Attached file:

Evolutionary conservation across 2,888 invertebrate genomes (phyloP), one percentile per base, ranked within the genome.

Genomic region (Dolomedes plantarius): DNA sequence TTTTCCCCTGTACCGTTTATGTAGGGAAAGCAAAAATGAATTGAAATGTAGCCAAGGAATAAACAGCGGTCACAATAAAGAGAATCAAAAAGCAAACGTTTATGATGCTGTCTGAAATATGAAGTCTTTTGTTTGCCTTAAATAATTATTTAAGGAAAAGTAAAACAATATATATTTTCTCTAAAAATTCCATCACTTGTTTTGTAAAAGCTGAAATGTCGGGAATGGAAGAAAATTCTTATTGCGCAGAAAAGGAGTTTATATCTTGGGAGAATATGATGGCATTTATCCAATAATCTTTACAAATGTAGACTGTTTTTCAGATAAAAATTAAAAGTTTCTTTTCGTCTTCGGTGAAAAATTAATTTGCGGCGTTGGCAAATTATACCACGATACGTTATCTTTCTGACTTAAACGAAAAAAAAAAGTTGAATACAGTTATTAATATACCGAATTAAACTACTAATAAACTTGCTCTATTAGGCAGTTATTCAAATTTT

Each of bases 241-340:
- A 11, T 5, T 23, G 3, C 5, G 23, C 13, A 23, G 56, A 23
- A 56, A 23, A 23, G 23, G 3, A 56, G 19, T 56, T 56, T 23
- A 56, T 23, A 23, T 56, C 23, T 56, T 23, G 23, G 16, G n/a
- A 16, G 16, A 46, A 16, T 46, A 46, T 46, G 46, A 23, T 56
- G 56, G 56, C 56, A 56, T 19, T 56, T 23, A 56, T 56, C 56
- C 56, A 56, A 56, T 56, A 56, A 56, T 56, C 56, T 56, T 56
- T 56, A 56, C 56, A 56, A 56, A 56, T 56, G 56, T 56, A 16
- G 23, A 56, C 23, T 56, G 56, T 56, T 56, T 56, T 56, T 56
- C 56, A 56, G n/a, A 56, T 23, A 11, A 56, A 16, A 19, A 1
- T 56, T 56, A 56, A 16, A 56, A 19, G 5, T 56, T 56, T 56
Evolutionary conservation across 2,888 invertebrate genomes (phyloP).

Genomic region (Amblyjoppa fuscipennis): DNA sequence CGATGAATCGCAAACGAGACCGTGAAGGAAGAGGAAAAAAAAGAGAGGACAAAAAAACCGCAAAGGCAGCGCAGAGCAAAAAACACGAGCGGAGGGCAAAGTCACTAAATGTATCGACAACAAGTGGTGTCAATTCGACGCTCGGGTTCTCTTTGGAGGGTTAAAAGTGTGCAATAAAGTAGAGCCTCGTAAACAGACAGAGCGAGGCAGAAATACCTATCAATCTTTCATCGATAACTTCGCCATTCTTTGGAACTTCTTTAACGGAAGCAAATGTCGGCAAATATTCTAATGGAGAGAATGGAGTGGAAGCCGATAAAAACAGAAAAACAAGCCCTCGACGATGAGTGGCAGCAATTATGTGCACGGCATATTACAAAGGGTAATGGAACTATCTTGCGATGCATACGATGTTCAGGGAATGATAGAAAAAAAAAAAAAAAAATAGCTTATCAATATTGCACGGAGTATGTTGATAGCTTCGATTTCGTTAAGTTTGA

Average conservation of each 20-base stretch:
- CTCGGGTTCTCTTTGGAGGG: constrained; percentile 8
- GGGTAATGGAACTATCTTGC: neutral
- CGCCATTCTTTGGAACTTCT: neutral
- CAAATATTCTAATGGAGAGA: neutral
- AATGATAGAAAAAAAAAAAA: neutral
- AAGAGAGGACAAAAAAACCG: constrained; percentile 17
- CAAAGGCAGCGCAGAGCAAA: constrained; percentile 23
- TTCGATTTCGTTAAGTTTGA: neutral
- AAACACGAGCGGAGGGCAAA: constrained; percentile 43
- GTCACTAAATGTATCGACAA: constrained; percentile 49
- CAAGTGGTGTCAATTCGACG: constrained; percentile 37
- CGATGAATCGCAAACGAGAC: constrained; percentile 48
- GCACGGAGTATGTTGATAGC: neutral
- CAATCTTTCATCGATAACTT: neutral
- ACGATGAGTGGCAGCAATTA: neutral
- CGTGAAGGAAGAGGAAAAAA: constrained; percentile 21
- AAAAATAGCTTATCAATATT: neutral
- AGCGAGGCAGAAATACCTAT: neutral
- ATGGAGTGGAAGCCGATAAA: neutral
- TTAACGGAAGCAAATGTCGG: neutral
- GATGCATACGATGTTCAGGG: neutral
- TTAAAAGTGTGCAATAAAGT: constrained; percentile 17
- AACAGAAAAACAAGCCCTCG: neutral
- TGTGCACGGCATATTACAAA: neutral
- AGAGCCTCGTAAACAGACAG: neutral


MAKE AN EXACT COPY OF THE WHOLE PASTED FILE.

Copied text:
Evolutionary conservation across 2,888 invertebrate genomes (phyloP), one percentile per base, ranked within the genome.

Genomic region (Dolomedes plantarius): DNA sequence TTTTCCCCTGTACCGTTTATGTAGGGAAAGCAAAAATGAATTGAAATGTAGCCAAGGAATAAACAGCGGTCACAATAAAGAGAATCAAAAAGCAAACGTTTATGATGCTGTCTGAAATATGAAGTCTTTTGTTTGCCTTAAATAATTATTTAAGGAAAAGTAAAACAATATATATTTTCTCTAAAAATTCCATCACTTGTTTTGTAAAAGCTGAAATGTCGGGAATGGAAGAAAATTCTTATTGCGCAGAAAAGGAGTTTATATCTTGGGAGAATATGATGGCATTTATCCAATAATCTTTACAAATGTAGACTGTTTTTCAGATAAAAATTAAAAGTTTCTTTTCGTCTTCGGTGAAAAATTAATTTGCGGCGTTGGCAAATTATACCACGATACGTTATCTTTCTGACTTAAACGAAAAAAAAAAGTTGAATACAGTTATTAATATACCGAATTAAACTACTAATAAACTTGCTCTATTAGGCAGTTATTCAAATTTT

Each of bases 241-340:
- A 11, T 5, T 23, G 3, C 5, G 23, C 13, A 23, G 56, A 23
- A 56, A 23, A 23, G 23, G 3, A 56, G 19, T 56, T 56, T 23
- A 56, T 23, A 23, T 56, C 23, T 56, T 23, G 23, G 16, G n/a
- A 16, G 16, A 46, A 16, T 46, A 46, T 46, G 46, A 23, T 56
- G 56, G 56, C 56, A 56, T 19, T 56, T 23, A 56, T 56, C 56
- C 56, A 56, A 56, T 56, A 56, A 56, T 56, C 56, T 56, T 56
- T 56, A 56, C 56, A 56, A 56, A 56, T 56, G 56, T 56, A 16
- G 23, A 56, C 23, T 56, G 56, T 56, T 56, T 56, T 56, T 56
- C 56, A 56, G n/a, A 56, T 23, A 11, A 56, A 16, A 19, A 1
- T 56, T 56, A 56, A 16, A 56, A 19, G 5, T 56, T 56, T 56
Evolutionary conservation across 2,888 invertebrate genomes (phyloP).

Genomic region (Amblyjoppa fuscipennis): DNA sequence CGATGAATCGCAAACGAGACCGTGAAGGAAGAGGAAAAAAAAGAGAGGACAAAAAAACCGCAAAGGCAGCGCAGAGCAAAAAACACGAGCGGAGGGCAAAGTCACTAAATGTATCGACAACAAGTGGTGTCAATTCGACGCTCGGGTTCTCTTTGGAGGGTTAAAAGTGTGCAATAAAGTAGAGCCTCGTAAACAGACAGAGCGAGGCAGAAATACCTATCAATCTTTCATCGATAACTTCGCCATTCTTTGGAACTTCTTTAACGGAAGCAAATGTCGGCAAATATTCTAATGGAGAGAATGGAGTGGAAGCCGATAAAAACAGAAAAACAAGCCCTCGACGATGAGTGGCAGCAATTATGTGCACGGCATATTACAAAGGGTAATGGAACTATCTTGCGATGCATACGATGTTCAGGGAATGATAGAAAAAAAAAAAAAAAAATAGCTTATCAATATTGCACGGAGTATGTTGATAGCTTCGATTTCGTTAAGTTTGA

Average conservation of each 20-base stretch:
- CTCGGGTTCTCTTTGGAGGG: constrained; percentile 8
- GGGTAATGGAACTATCTTGC: neutral
- CGCCATTCTTTGGAACTTCT: neutral
- CAAATATTCTAATGGAGAGA: neutral
- AATGATAGAAAAAAAAAAAA: neutral
- AAGAGAGGACAAAAAAACCG: constrained; percentile 17
- CAAAGGCAGCGCAGAGCAAA: constrained; percentile 23
- TTCGATTTCGTTAAGTTTGA: neutral
- AAACACGAGCGGAGGGCAAA: constrained; percentile 43
- GTCACTAAATGTATCGACAA: constrained; percentile 49
- CAAGTGGTGTCAATTCGACG: constrained; percentile 37
- CGATGAATCGCAAACGAGAC: constrained; percentile 48
- GCACGGAGTATGTTGATAGC: neutral
- CAATCTTTCATCGATAACTT: neutral
- ACGATGAGTGGCAGCAATTA: neutral
- CGTGAAGGAAGAGGAAAAAA: constrained; percentile 21
- AAAAATAGCTTATCAATATT: neutral
- AGCGAGGCAGAAATACCTAT: neutral
- ATGGAGTGGAAGCCGATAAA: neutral
- TTAACGGAAGCAAATGTCGG: neutral
- GATGCATACGATGTTCAGGG: neutral
- TTAAAAGTGTGCAATAAAGT: constrained; percentile 17
- AACAGAAAAACAAGCCCTCG: neutral
- TGTGCACGGCATATTACAAA: neutral
- AGAGCCTCGTAAACAGACAG: neutral